According to announcement made at O’Reilly Media’s Gov2.0 Summit yesterday, a new, non-profit organization will help local governments share technology. By asking participating governments to help build a “civic stack,” Civic Commons will allow governments share resources and software that nearly all cities use.
Civic Commons will identify, document and relicense technology currently used by the public sector, while curating new technologies as they are developed. Over a dozen governmental agencies, spanning city, state and federal levels, have pledged to share their open source applications.
One of the organization’s founding sponsors is the District of Columbia’s Office of the Chief Technology Officer (OCTO) will be sharing multiple applications to seed the “commons” with a core set of technologies that many other cities can use.
“Not only will other jurisdictions benefit from the public release of these applications,” District CTO Bryan Sivak said in a statement, “we will benefit from external individuals and organizations contributing to the codebase and sharing exciting and innovative applications they have created.”
Dubbed as the civic stack, applications currently available through the Civic Commons range from public notices, legislation, and transit schedules to GIS and IT infrastructure solutions. DC will donate the code behind its performance management platform, TrackDC; New York State Senate will contribute their Open Legislation API; and the US CIO has pledged to provide code for the Federal IT Dashboard. Other categories in the civic stack include education, crime, land use, health, and finance.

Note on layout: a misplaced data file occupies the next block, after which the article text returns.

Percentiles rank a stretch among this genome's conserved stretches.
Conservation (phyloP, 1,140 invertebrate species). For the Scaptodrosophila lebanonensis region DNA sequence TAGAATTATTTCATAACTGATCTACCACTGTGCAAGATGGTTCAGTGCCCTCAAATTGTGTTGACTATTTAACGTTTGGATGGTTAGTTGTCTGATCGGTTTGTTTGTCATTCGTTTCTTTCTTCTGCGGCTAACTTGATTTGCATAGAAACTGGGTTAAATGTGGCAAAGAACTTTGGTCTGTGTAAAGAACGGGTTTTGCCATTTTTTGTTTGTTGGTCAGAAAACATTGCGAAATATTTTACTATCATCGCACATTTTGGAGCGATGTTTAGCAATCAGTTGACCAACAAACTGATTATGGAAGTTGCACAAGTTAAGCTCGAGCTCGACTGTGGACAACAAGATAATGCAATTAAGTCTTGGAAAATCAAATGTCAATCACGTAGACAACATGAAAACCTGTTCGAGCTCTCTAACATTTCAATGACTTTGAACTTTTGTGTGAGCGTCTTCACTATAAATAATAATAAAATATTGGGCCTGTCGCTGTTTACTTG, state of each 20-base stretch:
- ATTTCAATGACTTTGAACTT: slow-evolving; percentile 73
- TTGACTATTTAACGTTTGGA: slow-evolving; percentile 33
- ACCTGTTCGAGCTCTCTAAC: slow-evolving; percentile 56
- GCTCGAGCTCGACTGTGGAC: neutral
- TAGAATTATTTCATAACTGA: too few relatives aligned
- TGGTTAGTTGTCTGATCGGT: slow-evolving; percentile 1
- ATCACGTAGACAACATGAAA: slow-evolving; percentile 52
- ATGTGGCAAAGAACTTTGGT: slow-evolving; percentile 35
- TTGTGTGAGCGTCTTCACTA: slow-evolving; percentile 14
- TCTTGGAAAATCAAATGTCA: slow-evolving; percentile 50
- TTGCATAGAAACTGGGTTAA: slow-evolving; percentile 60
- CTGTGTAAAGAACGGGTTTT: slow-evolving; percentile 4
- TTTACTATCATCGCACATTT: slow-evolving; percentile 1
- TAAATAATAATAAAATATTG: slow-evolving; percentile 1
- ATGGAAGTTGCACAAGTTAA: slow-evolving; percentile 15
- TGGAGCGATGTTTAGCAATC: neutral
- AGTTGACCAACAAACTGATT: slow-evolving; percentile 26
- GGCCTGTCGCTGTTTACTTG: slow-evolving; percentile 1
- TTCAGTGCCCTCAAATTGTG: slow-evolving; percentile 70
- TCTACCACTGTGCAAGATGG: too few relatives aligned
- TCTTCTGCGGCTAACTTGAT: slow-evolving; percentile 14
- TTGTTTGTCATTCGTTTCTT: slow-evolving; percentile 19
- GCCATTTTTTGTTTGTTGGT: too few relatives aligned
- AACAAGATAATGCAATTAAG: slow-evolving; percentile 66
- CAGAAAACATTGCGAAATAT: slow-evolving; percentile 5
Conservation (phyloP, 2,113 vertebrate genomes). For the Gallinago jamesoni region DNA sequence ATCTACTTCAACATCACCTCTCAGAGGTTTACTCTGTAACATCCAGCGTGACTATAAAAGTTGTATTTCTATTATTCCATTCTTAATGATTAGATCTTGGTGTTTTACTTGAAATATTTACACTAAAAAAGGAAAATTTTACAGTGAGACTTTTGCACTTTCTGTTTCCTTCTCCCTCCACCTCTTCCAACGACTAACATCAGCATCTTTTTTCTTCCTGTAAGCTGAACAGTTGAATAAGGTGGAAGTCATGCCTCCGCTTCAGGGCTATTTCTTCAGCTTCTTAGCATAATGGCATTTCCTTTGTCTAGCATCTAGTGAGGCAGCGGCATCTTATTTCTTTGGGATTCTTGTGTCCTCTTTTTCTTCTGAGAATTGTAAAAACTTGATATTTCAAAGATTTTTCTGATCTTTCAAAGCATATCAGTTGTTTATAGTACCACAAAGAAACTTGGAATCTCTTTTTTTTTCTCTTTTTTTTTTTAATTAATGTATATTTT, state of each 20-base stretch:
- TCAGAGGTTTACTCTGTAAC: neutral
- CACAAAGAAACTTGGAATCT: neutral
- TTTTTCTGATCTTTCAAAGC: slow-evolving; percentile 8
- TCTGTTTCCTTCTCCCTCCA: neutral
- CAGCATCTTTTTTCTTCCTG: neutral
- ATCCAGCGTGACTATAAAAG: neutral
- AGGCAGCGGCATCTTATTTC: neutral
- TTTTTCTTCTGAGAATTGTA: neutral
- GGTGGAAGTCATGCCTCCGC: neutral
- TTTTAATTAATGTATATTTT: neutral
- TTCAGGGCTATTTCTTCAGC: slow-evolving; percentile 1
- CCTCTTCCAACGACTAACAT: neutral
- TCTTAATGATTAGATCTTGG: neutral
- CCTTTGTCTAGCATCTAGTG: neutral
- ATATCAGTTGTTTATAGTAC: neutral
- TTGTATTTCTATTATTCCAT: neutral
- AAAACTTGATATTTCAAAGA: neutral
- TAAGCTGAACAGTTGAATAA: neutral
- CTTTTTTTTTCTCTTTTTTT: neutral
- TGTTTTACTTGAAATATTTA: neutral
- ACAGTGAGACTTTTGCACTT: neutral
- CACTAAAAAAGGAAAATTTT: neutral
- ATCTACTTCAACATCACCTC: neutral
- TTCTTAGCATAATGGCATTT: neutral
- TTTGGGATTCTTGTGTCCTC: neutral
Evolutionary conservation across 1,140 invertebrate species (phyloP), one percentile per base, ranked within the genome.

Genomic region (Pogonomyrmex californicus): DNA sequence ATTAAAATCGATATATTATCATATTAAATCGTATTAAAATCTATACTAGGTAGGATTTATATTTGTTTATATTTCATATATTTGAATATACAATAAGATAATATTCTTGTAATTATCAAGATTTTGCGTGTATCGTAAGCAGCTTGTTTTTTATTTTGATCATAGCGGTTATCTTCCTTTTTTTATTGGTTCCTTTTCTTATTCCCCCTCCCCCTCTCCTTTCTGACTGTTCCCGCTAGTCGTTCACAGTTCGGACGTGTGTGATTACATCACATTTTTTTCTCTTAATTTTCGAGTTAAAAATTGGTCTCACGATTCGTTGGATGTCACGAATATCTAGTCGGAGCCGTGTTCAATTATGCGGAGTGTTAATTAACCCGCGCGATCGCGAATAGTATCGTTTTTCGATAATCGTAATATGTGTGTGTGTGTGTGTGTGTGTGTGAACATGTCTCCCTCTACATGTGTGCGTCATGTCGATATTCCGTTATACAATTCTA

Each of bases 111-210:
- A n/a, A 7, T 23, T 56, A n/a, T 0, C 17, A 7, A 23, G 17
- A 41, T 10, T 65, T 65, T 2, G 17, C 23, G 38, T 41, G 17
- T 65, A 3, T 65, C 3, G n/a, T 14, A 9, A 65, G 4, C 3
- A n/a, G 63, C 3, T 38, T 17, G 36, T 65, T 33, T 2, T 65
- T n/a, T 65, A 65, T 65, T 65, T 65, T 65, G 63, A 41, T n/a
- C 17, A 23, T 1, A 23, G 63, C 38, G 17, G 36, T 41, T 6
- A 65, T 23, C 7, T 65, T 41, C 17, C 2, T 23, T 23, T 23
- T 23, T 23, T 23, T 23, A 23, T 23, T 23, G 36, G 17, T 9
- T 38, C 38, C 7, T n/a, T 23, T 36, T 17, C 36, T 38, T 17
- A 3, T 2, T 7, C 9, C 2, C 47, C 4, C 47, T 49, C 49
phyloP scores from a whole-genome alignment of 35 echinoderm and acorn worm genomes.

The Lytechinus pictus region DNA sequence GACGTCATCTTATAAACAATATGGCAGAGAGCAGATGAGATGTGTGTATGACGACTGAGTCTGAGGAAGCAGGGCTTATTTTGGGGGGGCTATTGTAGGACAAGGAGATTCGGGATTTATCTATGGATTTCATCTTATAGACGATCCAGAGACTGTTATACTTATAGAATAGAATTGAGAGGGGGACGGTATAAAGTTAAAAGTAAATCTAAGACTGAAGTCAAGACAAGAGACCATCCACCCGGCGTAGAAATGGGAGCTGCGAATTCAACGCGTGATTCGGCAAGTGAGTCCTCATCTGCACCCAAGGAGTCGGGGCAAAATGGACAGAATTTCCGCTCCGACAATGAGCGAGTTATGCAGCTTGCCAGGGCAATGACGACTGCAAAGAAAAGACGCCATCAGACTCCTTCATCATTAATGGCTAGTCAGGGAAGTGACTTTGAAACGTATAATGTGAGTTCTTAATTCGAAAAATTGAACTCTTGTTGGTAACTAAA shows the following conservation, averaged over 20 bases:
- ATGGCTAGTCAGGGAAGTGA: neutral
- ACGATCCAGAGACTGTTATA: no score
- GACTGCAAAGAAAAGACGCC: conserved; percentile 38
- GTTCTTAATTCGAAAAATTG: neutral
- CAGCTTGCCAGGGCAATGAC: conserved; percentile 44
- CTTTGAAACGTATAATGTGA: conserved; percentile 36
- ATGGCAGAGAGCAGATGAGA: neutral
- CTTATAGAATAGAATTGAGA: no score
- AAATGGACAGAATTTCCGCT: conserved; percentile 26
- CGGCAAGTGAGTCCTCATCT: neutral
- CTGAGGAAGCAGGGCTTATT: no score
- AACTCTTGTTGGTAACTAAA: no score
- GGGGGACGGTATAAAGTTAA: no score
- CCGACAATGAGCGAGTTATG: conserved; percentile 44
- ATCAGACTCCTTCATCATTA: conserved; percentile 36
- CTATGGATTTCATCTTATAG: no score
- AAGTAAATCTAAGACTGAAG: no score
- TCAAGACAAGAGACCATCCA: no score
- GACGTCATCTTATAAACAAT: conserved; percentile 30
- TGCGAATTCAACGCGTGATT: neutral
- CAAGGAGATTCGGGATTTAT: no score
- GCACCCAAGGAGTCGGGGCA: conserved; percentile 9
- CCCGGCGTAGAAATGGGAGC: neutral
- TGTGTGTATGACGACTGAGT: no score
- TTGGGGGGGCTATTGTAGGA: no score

Code for America executive director Jennifer Pahlka said Civic Commons will also breakdown the organizational and legal barriers to better technology deployments in government – not just provide a code warehouse. “[O]ur efforts are focused on providing resources, fostering community, and building a sustainable organization,” she said.
Code for America is a non-profit that will embed a team of technologists into the operations of everyday city government to leverage the use of Web 2.0 technologies and strategies in government. In an interview with CivSource last November, Ms. Pahlka said, “[Code for America] will help cities understand they’re all facing the same challenges and they can face them together.” Civic Commons is an extension of this vision.
These and other information resources will be available through an open technology wiki, including an open data and open government guidebook, case studies and standards.
OpenPlans is the third founding sponsor of Civic Commons. OpenPlans is a non-profit technology organization focused on civic engagement and open government, using journalism and open source software to turn data into accessible, useful information.
Civic Commons is expected to be developed into an independent non-profit in September or October of 2011.